An Ethic of Voting

Tomorrow is the day that we have midterm elections, and the political rhetoric is at a fever pitch.  The American public seems to be in an uproar over various issues (which is the BIG issue depends on political leanings) and, because the President is not up for re-election, the people will take their frustration out on members of Congress who are in his party.  Republicans smell blood in the water and have pulled out all the stops, and the bickering and slandering have reached new heights.

We need to be sure to cut through the malarkey and vote appropriately tomorrow.

George Washington wrote concerning soldiering, “When we assumed the Soldier, we did not lay aside the Citizen.” Likewise, though I am the pastor of a church I nevertheless have the right as a citizen to express my opinion and a duty to vote my conscience. So I thought I would explain my voting ethic to anyone who cares to read it.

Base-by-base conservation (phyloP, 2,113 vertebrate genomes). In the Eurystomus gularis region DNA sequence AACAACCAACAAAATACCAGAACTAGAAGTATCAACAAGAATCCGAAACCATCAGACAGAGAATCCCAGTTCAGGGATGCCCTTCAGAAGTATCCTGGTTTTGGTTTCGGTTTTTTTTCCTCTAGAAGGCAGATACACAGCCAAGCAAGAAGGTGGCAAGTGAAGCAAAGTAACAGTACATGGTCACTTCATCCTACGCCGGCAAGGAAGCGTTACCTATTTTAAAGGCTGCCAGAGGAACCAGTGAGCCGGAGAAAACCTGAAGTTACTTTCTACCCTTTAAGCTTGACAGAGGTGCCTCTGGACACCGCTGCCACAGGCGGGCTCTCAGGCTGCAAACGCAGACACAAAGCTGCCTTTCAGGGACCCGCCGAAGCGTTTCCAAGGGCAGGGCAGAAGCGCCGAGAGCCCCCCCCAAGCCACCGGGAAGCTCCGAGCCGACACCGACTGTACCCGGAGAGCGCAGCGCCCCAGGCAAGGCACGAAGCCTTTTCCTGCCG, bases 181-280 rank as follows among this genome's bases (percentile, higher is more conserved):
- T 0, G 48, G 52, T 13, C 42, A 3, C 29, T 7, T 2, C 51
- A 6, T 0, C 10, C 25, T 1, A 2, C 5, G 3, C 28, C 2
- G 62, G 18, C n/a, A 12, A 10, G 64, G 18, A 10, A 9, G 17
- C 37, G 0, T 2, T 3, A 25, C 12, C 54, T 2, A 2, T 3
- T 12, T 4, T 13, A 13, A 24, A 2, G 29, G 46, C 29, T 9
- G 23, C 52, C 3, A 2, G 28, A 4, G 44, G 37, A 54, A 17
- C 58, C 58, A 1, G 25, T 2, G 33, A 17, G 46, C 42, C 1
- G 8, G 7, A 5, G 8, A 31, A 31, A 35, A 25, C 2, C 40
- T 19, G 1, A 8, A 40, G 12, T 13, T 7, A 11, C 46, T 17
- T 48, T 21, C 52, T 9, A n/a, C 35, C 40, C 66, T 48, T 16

The first part of that voting ethic must be the imperative that God has given every Christian to vote.  I think that a recent post in Relevant Magazine is absolutely spot-on in this regard.  Many young adult Christians are disillusioned with both major political parties, and as a result shy away from political discussion and even from voting.  That, to me, is a travesty and a shame.  God expects every Christian to live in obedience to His mandates in Romans 13:1-7, and that certainly includes voting for Americans.